The upcoming videogame, Bulletstorm, caused a furor in Fox news because of its use of sexual innuendo. Much like any videogames in the past that Fox news seemed to gasp in disgust, it earned several superlatives: it earned the title of worst video game in the world. Again, this situation is similar to the Mass Effect love scene. Since I don’t follow Fox News news gaffes, I’m probably sure there are more videogame related superficial and superlative claims.
Kotaku followed the story, it turns out that Fox news was being a deceptive by cutting out experts’ responses or selective through agenda setting [Rock, Paper, Shotgun]. One particular quote that riled every gamer and blogger (me included) is the following misquote from Carole Lieberman, a psychiatrist:
The increases in rapes can be attributed in large part to the playing out of [sexual] scenes in video games.
Her full response as reported by Kotaku:
Video games have increasingly, and more brazenly, connected sex and violence in images, actions and words. This has the psychological impact of doubling the excitement, stimulation and incitement to copycat acts. The increase in rapes can be attributed, in large part, to the playing out of such scenes in video games.
Even with her full quote, the damage is much worse since she made quantified claims: doubling this and that? Copycat acts? If she made quantified claims, then that means she had an article that empirically found such relationship. An article from Wired.com deconstructed her claims and promptly trashed them thanks to simply showing rape statistics and asking Douglas Gentile, someone who does actual research on videogames. Next, she was hounded to provide sources to support her claims. Update (16/02/11): Forget my blog, Rock, Paper, Shotgun did an amazing job at dissecting the sources. Got to them.
Via Gamepolitics, she provided citations that I was… disappointed. I must say that her citations are too general. Three articles  addressed the issue of sexual depiction in media in general. A quick look at these articles (1&3), the articles made mentions of research on sexualized violence against in television. I’ll repeat again, sexualized violence against women in television. Here’s a quote from the APA piece (1):
WHEREAS studies further suggest that sexualized violence in the media has been linked to increases in violence towards women, rape myth acceptance and anti-women attitudes. Research on interactive video games suggests that the most popular video games contain aggressive and violent content; depict women and girls, men and boys, and minorities in exaggerated stereotypical ways; and reward, glamorize and depict as humorous sexualized aggression against women, including assault, rape and murder
As far as Lieberman’s literature review, her sources were not supporting her conclusion entirely. Sexualized violence against women in media does not directly lead to increase likelihood to rape women, but lead to more acceptance of rape myths, anti-women attitudes and violence towards women. Attitudes, but not behaviours. Linking sexual attitudes with sexual behaviours is not exactly easy to do, since there’s a whole of bunch variables factoring into, like social contexts, internal states, etc.
Her next citation is a Psychology Today blog post by Karen Dill (whom Fox News should’ve asked). If Carole Lieberman read the blog post carefully, Karen Dill cited some relevant videogame research (that I blogged). Dill’s post is about Rapeplay, a genuinely sexually-explicit and violent Hentai game from Japan. That game is a genuine piece of academic interest into sexualized violence media effects research, because it contained a lot of content that is just damning degrading to women. In short, Rapeplay is a violent pornography videogame. Bulletstorm has only sexual innuendos and would hardly be classifed as violent pornography. Content-wise, Bulletstorm sounds tame compared to Rapeplay, probably like a potty mouthed man you might hear at some bar or party. Social context-wise, Bulletstorm is M-rated for adults or young adults, not children. At the top of my head in terms of immediate effects, any guy (or less likely gal) who repeats those sexual lines is likely to have played the game. When it comes to sexual attitudes, I’ll defer judgment to the experts…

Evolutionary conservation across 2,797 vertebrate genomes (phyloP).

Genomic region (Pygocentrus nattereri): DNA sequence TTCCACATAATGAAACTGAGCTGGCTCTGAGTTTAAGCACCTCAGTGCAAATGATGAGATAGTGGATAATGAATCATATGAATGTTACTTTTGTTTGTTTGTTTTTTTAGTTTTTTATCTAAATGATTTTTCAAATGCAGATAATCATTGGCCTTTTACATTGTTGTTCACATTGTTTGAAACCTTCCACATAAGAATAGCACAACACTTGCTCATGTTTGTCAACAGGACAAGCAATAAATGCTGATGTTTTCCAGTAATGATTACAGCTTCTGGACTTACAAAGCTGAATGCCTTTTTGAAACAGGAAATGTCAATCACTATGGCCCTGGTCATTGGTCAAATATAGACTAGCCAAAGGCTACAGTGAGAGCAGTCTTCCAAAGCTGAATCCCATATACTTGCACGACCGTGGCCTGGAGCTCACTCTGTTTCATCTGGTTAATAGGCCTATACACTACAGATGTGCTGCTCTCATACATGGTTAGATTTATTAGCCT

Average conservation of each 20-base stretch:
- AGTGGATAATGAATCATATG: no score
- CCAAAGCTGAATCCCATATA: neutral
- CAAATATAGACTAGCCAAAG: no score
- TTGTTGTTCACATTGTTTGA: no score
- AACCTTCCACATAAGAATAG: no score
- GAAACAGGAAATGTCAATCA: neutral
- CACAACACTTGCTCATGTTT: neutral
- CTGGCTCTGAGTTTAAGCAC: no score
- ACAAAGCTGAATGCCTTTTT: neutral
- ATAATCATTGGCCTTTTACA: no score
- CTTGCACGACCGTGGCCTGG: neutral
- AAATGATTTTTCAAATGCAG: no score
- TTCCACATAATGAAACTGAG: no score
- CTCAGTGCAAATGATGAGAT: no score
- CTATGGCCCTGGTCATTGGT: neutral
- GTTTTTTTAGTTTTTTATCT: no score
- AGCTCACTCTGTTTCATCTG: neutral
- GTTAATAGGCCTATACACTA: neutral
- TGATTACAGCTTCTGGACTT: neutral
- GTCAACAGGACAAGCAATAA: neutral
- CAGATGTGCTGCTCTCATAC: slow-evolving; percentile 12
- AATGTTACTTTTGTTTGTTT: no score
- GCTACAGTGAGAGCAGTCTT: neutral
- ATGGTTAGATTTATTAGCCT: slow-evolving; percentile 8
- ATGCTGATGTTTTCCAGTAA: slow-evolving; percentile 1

If Lieberman were to correct herself by being more specific to sexualized videogames, then as far I can recall there are two relevant studies. Karen Dill’s in 2008 and Mike Yao’s in 2010. Their outcome variables measured sexual attitudes towards women, Dill included an attitudes towards supporting rape scale and both used a paper-and-pencil questionnaire. The questionnaire is about hypothetical scenarios “depicting sexually-exploitive opportunities” (Yao et al., 2010) and asked participants how likely (on point scales) they were to take advantage of the situation.
Do these studies measured actual rape behaviours? No. Can they directly measure rape behaviours in future studies with the same population? Ethical not. Even If they do, participants are highly likely to lie about raping behaviours. Hence, the hypothetical scenarios measure. Can they asked rapists about their videogame play? Sure, but the rapists themselves can be different from gamers and the general population on many factors. So what’s the take home message about Carole Lieberman’s claims? Quote from Douglas Gentile in the Wired piece : “… is extrapolating farther than science actually allows her.”
Frankly, Lieberman’s citations of her sources is not helping at all.
So, I’ll stop here because I’m about to collapse and whenever possible somebody from Ohio State University send me a sandwich because I was hungry writing this post.
Update (20 minutes later?) And now something completely different: